Discussion in 'Judging Trophies' started by Thunder head, Apr 8, 2009.
Love the kudu, bumping thread to the front of the forum!
here are some of the kudu I have killed and their measurements.
The very first kudu I took was a wide kudu and was right at the 53 inch mark
Next was the 55 inch kudu I took with the tips pointing out at the top. I think this kudu just barely broke the 55 inch mark
the next one is 58 3/4
The last kudu is right at 59 3/4 and doesn't even come close to pointing out and isn't near as beautiful as the 55 and 58 inch bulls or near as cool looking as my 53 inch bull but seeing a 60 inch kudu on the hoof is awesome. They just simply look massive. His bases were 12"! Even his body was absolutely enormous. I've never seen a kudu as impressive on the hoof.
Here are a couple of Kudu bulls that was taken at a farm near Stockpoort, Lephalale, South Africa.
Their measurements respectively are 48", 51" and 53".
Both the Bulls that measued in the fifties was taken with a BRNO 375 and a Weatherby 375. The 48 incher was taken by a SAKO 308.
The one guy that shot the biggest of the three had to stand on the roof of the Toyota Land Cruiser to make the shot and he almost lost his balance with the recoil of the migthy 375 Weatherby. Luckily he still has the balance of a 25 year old Fly Half!
My future father in law shot the pretiest Kudu of the three with its 2 and a half curls. It stood under a Matopi tree about 50meters from us and it's curiosity got the better of it. He shot it in the neck and the Bull fell like a sack of potatos right on the spot. We had to get a tracker to get it out of the dense bush it was hiding in. Congrats "Dad" on your first and proper Kudu Bull, hopefully its the first of many to come.
I was the luckiest of the three. Mine also was to curios and came from behind a termite mound to inspect the "new" comers to his domain and with the trusty 308 i shot it with a quatering to shot in the right shoulder with the exist wound coming out of the left hand side of it's belly. It was especailly excitting for me as it was my first Kudu Bul and i will cherries it for ever.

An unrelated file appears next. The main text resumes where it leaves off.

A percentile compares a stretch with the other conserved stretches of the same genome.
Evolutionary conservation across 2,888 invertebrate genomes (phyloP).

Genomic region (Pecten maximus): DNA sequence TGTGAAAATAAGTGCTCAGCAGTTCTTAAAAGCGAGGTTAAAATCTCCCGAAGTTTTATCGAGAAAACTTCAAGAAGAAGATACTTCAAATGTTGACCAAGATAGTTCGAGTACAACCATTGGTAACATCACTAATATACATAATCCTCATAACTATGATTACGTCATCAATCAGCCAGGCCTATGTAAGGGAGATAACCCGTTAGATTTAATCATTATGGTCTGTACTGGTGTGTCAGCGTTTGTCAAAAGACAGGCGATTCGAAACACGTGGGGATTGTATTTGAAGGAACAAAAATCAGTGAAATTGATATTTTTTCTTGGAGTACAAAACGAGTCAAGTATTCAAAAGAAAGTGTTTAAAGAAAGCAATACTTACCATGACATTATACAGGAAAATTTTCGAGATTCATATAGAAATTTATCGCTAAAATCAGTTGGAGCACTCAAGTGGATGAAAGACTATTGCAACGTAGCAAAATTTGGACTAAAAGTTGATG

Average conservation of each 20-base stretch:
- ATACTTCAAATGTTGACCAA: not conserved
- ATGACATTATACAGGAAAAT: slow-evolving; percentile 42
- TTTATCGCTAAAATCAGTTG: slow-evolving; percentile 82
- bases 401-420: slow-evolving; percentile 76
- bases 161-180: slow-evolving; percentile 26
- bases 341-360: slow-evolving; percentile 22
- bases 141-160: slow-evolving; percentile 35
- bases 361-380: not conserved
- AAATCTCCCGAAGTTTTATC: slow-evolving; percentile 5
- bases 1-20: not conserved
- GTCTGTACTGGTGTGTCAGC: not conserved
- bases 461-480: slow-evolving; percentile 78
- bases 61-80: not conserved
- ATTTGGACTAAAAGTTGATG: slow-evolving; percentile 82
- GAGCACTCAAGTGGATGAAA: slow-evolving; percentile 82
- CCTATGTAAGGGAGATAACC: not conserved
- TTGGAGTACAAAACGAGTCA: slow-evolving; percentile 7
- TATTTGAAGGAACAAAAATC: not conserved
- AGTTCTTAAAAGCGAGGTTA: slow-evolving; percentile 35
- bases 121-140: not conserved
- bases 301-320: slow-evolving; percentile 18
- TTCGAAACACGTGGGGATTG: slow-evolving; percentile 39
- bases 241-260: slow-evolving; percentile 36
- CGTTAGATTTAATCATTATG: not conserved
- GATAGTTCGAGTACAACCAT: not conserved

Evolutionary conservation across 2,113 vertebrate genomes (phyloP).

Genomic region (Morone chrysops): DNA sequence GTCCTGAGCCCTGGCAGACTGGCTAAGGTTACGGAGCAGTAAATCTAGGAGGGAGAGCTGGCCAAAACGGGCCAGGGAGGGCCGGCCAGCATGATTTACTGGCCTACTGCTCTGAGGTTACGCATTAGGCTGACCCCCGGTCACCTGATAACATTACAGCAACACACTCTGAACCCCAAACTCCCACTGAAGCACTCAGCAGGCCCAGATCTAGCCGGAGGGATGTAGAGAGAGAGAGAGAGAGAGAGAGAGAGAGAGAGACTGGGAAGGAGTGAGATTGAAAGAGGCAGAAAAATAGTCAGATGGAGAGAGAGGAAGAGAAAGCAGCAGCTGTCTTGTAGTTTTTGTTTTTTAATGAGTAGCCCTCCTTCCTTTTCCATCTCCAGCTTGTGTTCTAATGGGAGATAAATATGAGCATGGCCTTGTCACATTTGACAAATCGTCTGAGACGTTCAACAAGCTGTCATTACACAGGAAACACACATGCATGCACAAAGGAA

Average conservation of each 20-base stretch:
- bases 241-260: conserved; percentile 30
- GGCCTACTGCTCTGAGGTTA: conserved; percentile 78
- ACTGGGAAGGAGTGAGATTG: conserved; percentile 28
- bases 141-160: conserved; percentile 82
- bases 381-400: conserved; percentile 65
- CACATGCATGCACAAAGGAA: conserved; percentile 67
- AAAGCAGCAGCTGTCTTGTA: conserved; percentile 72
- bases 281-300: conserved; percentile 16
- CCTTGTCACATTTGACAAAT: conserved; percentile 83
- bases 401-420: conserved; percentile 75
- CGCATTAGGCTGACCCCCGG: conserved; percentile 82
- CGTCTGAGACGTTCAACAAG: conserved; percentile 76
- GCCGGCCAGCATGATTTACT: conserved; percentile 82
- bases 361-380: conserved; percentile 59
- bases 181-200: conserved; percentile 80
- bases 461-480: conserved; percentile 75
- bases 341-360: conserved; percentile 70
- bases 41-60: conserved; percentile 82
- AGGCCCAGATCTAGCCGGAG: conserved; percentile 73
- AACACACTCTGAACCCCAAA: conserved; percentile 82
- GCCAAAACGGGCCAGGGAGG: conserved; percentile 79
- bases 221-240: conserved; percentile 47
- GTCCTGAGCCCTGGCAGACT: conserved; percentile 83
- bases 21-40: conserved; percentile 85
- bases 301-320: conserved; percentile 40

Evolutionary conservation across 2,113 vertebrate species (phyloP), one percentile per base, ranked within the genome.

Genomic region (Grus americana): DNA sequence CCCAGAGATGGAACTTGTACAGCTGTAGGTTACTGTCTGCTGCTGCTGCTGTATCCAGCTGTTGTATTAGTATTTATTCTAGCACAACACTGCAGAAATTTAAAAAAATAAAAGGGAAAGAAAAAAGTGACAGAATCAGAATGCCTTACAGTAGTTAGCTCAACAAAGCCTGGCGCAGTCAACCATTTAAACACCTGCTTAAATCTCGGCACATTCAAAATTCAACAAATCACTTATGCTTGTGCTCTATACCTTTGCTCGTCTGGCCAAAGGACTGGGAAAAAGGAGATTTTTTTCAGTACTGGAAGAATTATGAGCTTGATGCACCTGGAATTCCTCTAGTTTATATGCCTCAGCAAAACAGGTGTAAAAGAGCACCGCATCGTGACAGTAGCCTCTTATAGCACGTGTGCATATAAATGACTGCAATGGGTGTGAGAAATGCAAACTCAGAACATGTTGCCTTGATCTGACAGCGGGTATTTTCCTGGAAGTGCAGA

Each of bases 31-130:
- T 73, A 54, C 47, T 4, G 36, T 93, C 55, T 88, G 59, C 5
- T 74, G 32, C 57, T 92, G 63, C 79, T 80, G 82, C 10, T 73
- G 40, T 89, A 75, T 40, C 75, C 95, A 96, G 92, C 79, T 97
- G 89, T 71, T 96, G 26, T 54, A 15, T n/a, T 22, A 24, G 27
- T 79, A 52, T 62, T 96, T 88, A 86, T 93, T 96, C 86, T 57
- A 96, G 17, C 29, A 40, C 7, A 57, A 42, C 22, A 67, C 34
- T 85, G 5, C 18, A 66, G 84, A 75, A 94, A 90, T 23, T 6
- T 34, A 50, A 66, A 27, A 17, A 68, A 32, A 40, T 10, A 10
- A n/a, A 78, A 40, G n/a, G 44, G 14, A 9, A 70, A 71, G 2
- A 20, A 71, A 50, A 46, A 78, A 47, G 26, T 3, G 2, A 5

Regards guys and straight shooting!
Yes, I like the third one too, he's a beauty.
Excellent kudu pictures, from a true addict in kudu hunting, very nice pictures!!!
I also think you make a really good point when you say the PH should not allow a client to shoot immature bulls. I am a Bowhunter and in November 2012 My wife and I Hunted South Africa for plains game. It was our first trip to Africa. On Day one in late afternoon I had an opportunity to take a Greater Kudu, which had been a dream of mine for many years. A herd of Kudu that i had seen a glimpse of earlier in the day from my blind, decided to come in for a drink. Cows came in first, then i saw a bull appear and was ready to shoot. He was not mature but I was too inexperienced to tell the difference as I am not a trophy hunter. My PH, Evert, told me NOT to Shoot and then stepped to the back of the blind and sat down. I turned to him and whispered, Why??? He said it was immature and that I should wait for the one that is a mature bull. I had remembered that the earlier herd we saw walking out on the velt had a good spiraled horn bull in it. As I turned back to view the herd he came into range at about 15 to 20 yards. I drew my Fred Bear T/D recurve bow to anchor and loosed an arrow which hit the bull right in the center of the Heart/Lung area. The herd took off with my bull in tow. He ran out on the velt and dropped within view of the blind.
When we got to him I could see he was a dandy. Evert said he was a mature bull and a nice trophy. We never measured it so I do not know the score. I am still waiting for the shipment from SA.
Anyway, Evert told me that it is his game management policy to only take mature game. After reading your post today I can understand why.
I am sure I would have been happy with the younger bull, but I feel better in waiting to harvest this fine trophy Kudu. It is good management as stewards of the game recourses to hunt this way. I was glad to be part of that and glad my PH has that kind of ethics.
Here are pictures: